Cadillac earned the title “The Standard Of The World” because it pioneered precision manufacturing, allowing any component to be interchanged. That was radical and unheard of in 1903. But the real meaning of that slogan was long forgotten in 1971.This DeVille marked the final turning point in Cadillac’s and GM’s trajectory. By 1976,  Toyota was earning the title of the most reliable affordable little car in the world with the Corolla. By 2007 its double cab Tundra would cast quite a shadow even on the big Caddy. Is the Tundra Toyota’s 1971 DeVille?

Toyota and California have changed us beyond anything we might have imagined in 1971, when this DeVille was still the crowning glory of the land. Go ahead, those of you that want to be nostalgic for its reign. And you too, the carriers of the Toyota flame. But its not really a war anymore; cultural, automotive, economic or otherwise. It’s now well beyond winners or losers; everyone has already lost. Toyota has fallen from its pedestal, and perhaps in some ways for the better. And it started before the UA fad. And so has California; hell, they’ve even forgotten how to drive and control a car there. Not to mention their state. What’s that old saying about California again?

The recent NHTSA data dives have convinced me of one thing: GM’s consistently low UA rate is not a fluke. Nor is Toyota’s relatively high one. At the risk of sounding like a Congressman, why don’t the two of you exchange phone numbers and set up a little pow-wow on the subject? GM owes Toyota a favor anyway, having been invited into their secret house of just-in-time manufacturing via NUMMI twenty five years ago. And wouldn’t that make an awesome and symbolic photo-op?

Predicting the future is a folly. Perhaps Toyota and California will both figure out how what’s out of control, and fix it. A constitutional convention and a reboot button on the dash, perhaps. Or is UA just a societal symptom of our inability to manage our runaway government deficits? Or perhaps a handy distraction from them.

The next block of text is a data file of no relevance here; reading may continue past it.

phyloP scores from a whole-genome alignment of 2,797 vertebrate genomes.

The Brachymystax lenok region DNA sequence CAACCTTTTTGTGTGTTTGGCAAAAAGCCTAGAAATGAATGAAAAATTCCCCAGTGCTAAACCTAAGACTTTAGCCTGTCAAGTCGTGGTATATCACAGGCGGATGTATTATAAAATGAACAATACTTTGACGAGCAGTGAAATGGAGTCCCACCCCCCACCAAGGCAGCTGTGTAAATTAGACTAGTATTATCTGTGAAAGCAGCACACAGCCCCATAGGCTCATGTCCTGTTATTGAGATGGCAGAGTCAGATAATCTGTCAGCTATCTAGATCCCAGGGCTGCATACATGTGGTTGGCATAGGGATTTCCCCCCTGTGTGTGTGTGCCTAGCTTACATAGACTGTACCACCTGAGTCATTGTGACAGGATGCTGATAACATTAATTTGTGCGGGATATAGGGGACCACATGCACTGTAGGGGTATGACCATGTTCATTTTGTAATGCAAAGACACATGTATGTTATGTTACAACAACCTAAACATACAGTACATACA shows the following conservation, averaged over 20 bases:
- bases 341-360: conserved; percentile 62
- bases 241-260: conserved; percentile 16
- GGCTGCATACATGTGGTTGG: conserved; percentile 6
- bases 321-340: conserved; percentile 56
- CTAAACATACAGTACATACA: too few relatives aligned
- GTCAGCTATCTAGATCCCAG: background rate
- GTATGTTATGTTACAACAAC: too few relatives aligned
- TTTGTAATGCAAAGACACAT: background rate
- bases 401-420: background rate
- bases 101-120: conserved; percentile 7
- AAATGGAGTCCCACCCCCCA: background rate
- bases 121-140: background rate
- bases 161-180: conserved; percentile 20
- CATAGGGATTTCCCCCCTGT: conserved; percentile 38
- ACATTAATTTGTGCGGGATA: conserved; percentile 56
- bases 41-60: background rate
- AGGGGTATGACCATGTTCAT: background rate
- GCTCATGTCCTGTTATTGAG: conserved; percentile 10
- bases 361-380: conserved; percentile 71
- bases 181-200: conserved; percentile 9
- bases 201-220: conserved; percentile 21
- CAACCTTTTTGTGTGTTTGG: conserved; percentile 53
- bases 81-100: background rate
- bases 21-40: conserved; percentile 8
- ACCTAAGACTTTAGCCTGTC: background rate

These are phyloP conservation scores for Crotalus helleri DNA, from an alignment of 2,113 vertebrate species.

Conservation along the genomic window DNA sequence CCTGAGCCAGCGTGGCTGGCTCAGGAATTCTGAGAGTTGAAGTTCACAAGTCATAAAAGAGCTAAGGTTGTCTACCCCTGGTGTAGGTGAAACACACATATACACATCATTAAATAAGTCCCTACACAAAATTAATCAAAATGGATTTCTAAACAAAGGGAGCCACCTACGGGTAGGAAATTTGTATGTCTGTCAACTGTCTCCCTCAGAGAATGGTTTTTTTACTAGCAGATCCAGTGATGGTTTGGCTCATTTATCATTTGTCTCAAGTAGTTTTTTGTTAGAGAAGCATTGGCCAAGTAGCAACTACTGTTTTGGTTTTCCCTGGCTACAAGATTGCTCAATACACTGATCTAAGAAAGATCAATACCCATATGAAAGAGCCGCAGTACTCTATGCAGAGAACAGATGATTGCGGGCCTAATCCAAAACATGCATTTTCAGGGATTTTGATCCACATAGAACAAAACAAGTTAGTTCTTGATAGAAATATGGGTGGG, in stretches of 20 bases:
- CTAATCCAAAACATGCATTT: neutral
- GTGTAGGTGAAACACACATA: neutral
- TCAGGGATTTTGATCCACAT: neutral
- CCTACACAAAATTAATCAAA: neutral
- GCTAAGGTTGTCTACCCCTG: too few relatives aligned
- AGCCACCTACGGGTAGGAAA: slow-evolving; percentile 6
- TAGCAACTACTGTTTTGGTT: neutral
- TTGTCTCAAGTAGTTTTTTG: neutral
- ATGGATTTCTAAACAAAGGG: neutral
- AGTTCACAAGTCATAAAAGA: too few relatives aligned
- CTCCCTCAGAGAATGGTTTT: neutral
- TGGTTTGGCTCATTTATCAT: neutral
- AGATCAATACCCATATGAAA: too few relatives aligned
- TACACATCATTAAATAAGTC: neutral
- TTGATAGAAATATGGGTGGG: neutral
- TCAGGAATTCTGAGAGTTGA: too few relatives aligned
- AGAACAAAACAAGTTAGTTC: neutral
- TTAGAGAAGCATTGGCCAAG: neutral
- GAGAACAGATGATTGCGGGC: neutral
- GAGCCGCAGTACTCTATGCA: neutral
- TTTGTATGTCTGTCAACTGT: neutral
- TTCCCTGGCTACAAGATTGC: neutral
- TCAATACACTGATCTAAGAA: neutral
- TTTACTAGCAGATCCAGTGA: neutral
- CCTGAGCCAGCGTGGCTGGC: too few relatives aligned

Here’s the scoop on these two Curbside Classics: the owner of both of them picked up the Corolla because the old Caddy isn’t that great for running errands. But he’s emotionally attached to it and keeps it going. But if the Toyota craps out, it’s history. And what will take its place? See you next March 10th.

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Curbside Classic: The Most Influential Modern Car In America – 1976 Honda Accord http://www.thetruthaboutcars.com/2010/03/curbside-classic-the-most-influential-modern-car-in-america-1976-honda-accord/ http://www.thetruthaboutcars.com/2010/03/curbside-classic-the-most-influential-modern-car-in-america-1976-honda-accord/#comments Thu, 04 Mar 2010 16:54:35 +0000 http://www.thetruthaboutcars.com/?p=347564 This is the companion piece to the Most Influential Modern Global Car: the 1975 VW Rabbit/Golf. Now if I had the same photographic luck as with the Rabbit, there would be a big American car in the same shot, say something like this. Well, the Florence Apt’s [sic] will do fairly well as a stand-in, […]

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This is the companion piece to the Most Influential Modern Global Car: the 1975 VW Rabbit/Golf. Now if I had the same photographic luck as with the Rabbit, there would be a big American car in the same shot, say something like this. Well, the Florence Apt’s [sic] will do fairly well as a stand-in, with its traditional architecture. Because if any one car can take credit for re-inventing the traditional “American” car, it’s this Honda Accord.